VandyMania Interview: Freshman OF Aaron Garza

Vanderbilt freshman outfielder Aaron Garza returns this weekend to his hometown of Austin, as the Commodores visit Texas for a best-of-three NCAA Super Regional series starting Friday at 6 p.m. CT (ESPN, 560 WNSR-AM). In this VandyMania exclusive, Garza looks back on his outstanding rookie season, and talks about the upcoming series vs. the No. 1 Longhorns.


VandyMania: Aaron, first, congratulations on an outstanding performance in the NCAA regionals in Virginia. What is all this like for you, not only to be going to the Super Regional, but to be going back to play the games in your hometown?

Aaron Garza: I'm really excited, needless to say. I can't believe that I'm actually getting to go home, and we get to play Texas. I'm all fired up, and so are all the guys, that we've made it this far. But we're definitely not done yet. We're planning to go back home, get a couple of wins, and then head on to Omaha.

VM: Did you do all your growing up in Austin?

Aaron: Yes, I grew up about ten minutes away from the University of Texas. I was definitely a Longhorn fan. Growing up, you know, you go to football games, basketball games, baseball games. It's a huge deal in Austin. Their city supports them. Everybody grows up to be a Longhorn fan. My friends and I would always go to whatever game was going on.

VM: You were one of the top prospects in Central Texas. Did Texas look at you or get interested in you at all?

Aaron: Not a thing. No letters, no phone calls, nothing. So I kind of take that personally, kind of a slap in the face, that I grew up my whole life ten minutes away from them, and they didn't give me a look at all. So I'm definitely looking to have a good series this weekend.

VM: Maybe a little extra motivation, then?

Aaron: I definitely want to go out there and show them what kind of player they missed out on.

VM: Your teammate there was [Vanderbilt freshman pitcher] Ty Davis. Was Ty interested in them, or they in him?

Aaron: No, nothing.

VM: You were part of an outstanding high school program at Westlake High School.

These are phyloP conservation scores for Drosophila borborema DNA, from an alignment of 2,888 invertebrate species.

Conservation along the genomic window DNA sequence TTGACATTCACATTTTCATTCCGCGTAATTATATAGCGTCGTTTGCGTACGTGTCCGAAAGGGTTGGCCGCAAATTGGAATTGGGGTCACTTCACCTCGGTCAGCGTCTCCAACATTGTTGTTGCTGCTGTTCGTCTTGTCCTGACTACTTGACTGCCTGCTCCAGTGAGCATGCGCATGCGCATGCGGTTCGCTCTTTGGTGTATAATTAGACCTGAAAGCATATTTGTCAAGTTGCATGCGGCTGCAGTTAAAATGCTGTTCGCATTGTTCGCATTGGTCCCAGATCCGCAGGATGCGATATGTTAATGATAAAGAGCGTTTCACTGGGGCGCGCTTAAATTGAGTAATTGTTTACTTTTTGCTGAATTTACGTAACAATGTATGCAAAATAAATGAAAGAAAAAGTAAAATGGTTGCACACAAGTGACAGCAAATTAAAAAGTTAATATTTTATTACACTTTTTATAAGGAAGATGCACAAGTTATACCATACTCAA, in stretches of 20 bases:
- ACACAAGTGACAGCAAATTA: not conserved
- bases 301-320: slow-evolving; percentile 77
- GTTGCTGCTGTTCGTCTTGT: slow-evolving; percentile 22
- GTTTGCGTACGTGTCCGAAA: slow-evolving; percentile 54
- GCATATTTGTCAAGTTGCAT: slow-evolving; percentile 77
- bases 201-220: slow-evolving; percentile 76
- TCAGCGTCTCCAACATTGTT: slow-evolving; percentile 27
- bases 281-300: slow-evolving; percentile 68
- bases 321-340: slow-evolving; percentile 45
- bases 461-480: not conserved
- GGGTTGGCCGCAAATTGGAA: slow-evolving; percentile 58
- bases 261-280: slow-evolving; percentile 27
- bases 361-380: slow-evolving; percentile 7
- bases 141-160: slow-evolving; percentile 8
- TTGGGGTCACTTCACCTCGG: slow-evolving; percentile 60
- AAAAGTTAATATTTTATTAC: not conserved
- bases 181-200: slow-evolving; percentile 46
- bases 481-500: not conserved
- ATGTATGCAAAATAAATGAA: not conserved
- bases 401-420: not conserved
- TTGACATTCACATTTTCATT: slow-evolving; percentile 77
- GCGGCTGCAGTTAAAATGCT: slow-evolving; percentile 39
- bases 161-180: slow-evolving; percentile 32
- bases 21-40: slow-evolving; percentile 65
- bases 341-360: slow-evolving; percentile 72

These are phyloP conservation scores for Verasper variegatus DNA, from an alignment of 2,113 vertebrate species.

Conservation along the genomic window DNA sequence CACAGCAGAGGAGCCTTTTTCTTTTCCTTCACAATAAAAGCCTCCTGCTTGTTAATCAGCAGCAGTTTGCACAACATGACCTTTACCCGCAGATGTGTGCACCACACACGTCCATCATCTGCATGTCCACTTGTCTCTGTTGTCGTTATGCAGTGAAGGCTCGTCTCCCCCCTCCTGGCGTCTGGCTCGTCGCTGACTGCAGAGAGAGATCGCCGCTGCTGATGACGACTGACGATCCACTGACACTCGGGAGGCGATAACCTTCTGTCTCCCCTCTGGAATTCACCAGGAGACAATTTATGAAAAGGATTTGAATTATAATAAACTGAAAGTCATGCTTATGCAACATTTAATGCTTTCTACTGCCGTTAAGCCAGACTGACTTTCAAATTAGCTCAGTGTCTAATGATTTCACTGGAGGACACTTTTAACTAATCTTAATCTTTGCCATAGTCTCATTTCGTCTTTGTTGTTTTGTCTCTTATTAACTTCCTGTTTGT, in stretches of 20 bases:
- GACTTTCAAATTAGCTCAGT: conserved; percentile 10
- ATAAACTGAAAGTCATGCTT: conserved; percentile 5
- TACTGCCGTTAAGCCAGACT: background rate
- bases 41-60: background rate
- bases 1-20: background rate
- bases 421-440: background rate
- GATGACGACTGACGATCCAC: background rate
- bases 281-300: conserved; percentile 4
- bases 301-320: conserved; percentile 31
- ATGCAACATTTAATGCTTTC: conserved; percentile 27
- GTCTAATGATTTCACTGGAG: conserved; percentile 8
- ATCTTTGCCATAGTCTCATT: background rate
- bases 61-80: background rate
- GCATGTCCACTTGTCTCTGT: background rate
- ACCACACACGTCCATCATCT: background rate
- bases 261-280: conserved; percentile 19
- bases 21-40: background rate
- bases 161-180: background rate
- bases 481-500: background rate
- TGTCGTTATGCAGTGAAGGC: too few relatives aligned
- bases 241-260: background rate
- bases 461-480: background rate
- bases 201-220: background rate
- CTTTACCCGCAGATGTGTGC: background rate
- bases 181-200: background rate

Aaron: Yeah, before I was there they won a state championship. Last year, my senior year, we went almost to the semifinals. Coach Jim Darswick and Bob Abbott do a great job building a program. They have a great legacy of winning. We won our district last year, then lost in the third round of the playoffs.

VM: The Virginia series was an incredible series for the team, and you were a big part of it. You hit very well. Can you talk about some of the emotions of going through this year, and how you felt when you finally won that regional?

Aaron: From the very beginning of this year, there's been an air of excitement. Everybody on this team knew that we had a good team. There's been a lot of excitement all through this year. The further you go in the playoffs, it's do-or-die. You have to win. The excitement just builds.

VM: What was it like on Sunday, when you guys got the final out?

Aaron: It was-- I don't want to say a relief, but it was kind of like, OK, that's done. Now we've got to move on, move ahead. It was kind of like an obstacle that we had to get out of our way.

VM: It was more businesslike, rather than a sense of amazement, right?

Aaron: Absolutely. We're not awestruck that we're here. We're not satisfied that, "Oh, we made it to the Super Regional, that's great!" That's not the case. We know that we belong here. We know that there are a lot more games that we're gonna in. Whether other people believed in us or not, that doesn't really matter. Because we always believed in ourselves, and our support staff always believed in us. We know that we belong here.

VM: Are you surprised as a freshman that you've played as much as you have, and have been such a big part of the team's success?

Aaron: I don't know about all that, but... I won't say I'm surprised. Not that I came in here saying, I know I'm going to start right away. I just came in and knew I had a shot at playing. I just told myself that if I go out and play the way I can play, I've got a good shot. So really it's more that I feel fortunate to be given the opportunity to play every day.

VM: What's the biggest difference between the pitching you saw in high school and the pitching you've seen in college?

Aaron: Oh, wow... velocity! Easily. Everybody you see pretty much can throw 88, 92 mph in college. In high school we saw maybe 70 in some games. So definitely velocity, and also command. Pitchers know where their ball is going.

VM: You guys are out of school now, but academically, how did your first year at Vanderbilt go?

Aaron: It went well. I ended up with about a 3.1. They gave me so much support, the staff here-- you've got study halls, and you've got people to help you. They make it to where, if you go to class and do your work, that's really all you've got to do. It is hard work though, to go to class and play baseball.

VM: You guys are going to be on ESPN this weekend, so you're on sort of a national stage. You're facing maybe the best team in the country in its own park. What's the team's mindset?

Aaron: Mainly, I know that we're not scared. We're not intimidated to play there and play those guys. It's just another game, another series. We've had 15 of them so far this season, and it's just going out and taking care of business. If we just go out and play our game, we'll be fine.

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